Until now, NCERT has published five NCF documents: in 1975, 1988, 2000, 2005, and most recently, in 2023, after an 18-year hiatus. Since education was essentially the responsibility of individual states until 1976, the 1975 report was comparatively of little significance. The NCF reports show an evolution in both content and process. The 1988 and 2000 reports, which internal NCERT committees created, shared much of the same information. The 2005 report, however, signalled a break from this trend, with a committee comprised of participants from several professions, including people outside the NCERT. Numerous position papers, national focus groups, and internet input from the general public were all part of the transparent process. The NCF 2005 was said to be a mature and inclusive document because of this democratic approach.

But, the recent NCF 2023 has reversed all the progress made by NCF 2005. It seeks to micromanage education to the smallest, even insignificant detail. In contrast to the 125-page NCF 2005, the document is over 625 pages with nine more volumes to follow! NCF 2023 gives a comprehensive plan outlining topic categories, interdisciplinary areas, and transversal themes, in contrast to prior NCF reports that just offered guiding principles. The NCF 2023 even goes so far as to allocate specified durations for particular school activities, such as permitting a 25-minute assembly and a 5-minute transition for pupils to their classrooms. This highly centralised strategy contradicts the concurrent federal nature of Indian education and the state’s responsibilities to preserve cultural variety.

The Case for Decentralisation

As was discussed above, the CABE is essential in determining the curriculum and pedagogy used in Indian schooling. Romila Thapar’s 2005 article titled “Knowledge and Education” for the Frontline holds relevance even today. I will be building on some of her suggestions, focusing on the significance of the CABE’s role, the necessity of its transparency, and legal standing.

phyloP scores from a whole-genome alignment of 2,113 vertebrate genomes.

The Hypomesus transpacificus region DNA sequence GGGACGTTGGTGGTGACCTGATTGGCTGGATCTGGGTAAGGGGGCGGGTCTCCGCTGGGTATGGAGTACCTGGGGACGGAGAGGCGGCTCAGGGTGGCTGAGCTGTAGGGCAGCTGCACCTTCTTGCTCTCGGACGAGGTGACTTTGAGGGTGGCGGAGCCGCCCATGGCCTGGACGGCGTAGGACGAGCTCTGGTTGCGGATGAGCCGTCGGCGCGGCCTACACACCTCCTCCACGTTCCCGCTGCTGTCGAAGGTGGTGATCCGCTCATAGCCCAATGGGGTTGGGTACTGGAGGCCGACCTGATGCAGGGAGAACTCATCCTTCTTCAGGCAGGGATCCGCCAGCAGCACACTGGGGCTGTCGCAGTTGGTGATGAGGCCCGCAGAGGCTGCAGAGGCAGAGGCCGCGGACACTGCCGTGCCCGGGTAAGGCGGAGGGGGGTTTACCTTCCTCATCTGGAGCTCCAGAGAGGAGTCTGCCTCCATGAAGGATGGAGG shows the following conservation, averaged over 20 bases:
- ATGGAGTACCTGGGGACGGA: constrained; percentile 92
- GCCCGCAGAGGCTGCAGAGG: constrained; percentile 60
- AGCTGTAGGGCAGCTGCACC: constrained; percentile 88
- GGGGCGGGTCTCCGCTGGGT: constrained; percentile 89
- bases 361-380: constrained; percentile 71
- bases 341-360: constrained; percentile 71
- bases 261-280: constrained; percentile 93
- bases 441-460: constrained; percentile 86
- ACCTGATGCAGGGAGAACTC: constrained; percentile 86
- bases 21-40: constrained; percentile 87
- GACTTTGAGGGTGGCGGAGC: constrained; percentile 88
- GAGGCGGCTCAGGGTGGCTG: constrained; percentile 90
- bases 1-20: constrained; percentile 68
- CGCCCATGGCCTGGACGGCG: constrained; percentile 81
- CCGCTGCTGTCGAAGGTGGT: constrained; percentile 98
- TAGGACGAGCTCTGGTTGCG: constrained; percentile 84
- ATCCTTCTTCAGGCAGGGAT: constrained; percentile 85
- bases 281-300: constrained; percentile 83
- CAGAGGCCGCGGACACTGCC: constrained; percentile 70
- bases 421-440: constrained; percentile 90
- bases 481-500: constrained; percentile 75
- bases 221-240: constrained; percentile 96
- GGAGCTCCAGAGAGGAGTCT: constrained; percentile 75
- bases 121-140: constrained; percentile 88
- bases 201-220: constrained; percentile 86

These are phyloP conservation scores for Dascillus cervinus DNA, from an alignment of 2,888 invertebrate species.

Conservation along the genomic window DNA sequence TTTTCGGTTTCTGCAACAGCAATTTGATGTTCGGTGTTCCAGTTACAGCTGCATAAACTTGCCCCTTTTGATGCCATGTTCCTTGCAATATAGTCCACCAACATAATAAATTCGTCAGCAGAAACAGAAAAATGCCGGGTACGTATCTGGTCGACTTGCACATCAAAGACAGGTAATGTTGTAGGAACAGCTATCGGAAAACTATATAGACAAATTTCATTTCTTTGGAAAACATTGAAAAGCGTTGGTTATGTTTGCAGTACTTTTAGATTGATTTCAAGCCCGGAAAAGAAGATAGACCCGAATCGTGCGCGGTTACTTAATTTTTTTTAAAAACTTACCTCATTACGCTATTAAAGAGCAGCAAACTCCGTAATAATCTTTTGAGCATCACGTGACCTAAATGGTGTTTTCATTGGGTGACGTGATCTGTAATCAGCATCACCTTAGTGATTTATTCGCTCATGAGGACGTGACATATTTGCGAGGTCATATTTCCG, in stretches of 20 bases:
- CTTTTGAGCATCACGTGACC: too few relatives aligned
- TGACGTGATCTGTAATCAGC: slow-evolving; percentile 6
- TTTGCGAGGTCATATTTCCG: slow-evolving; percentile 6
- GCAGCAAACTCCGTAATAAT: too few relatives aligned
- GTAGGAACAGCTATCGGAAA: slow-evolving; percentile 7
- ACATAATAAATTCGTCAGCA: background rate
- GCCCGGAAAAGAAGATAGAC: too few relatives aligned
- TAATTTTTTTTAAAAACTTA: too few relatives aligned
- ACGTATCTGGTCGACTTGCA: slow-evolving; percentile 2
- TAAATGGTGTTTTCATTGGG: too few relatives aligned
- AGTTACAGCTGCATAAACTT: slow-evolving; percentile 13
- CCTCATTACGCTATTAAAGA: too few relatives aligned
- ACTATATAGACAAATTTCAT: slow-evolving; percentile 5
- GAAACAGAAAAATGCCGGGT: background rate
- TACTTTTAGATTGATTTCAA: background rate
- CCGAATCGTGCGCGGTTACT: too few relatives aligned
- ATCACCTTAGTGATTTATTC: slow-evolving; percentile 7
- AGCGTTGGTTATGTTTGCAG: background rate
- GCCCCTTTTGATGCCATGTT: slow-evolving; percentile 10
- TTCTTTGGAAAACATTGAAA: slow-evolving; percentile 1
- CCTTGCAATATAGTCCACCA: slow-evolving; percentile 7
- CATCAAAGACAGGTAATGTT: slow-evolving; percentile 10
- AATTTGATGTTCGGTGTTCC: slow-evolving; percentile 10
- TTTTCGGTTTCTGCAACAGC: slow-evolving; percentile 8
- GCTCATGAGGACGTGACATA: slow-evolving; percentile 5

• Empowering CABE as a Statutory Body

Granting CABE statutory status is essential to guaranteeing the efficient development of curricula and educational frameworks. With legal standing and the ability to choose educational frameworks and practices, the body would be able to independently decide what is best. Involving the participation of educators and experts from many fields would increase CABE’s autonomy and expertise, ensuring the calibre and applicability of educational policy. Around 2004-2005, there was political advocacy for the same, but it has died down, and there haven’t been any recent happenings since then. Holding frequent meetings also becomes crucial. It is highly concerning that the CABE hasn’t met since 2019 and hasn’t provided any reasons for the same.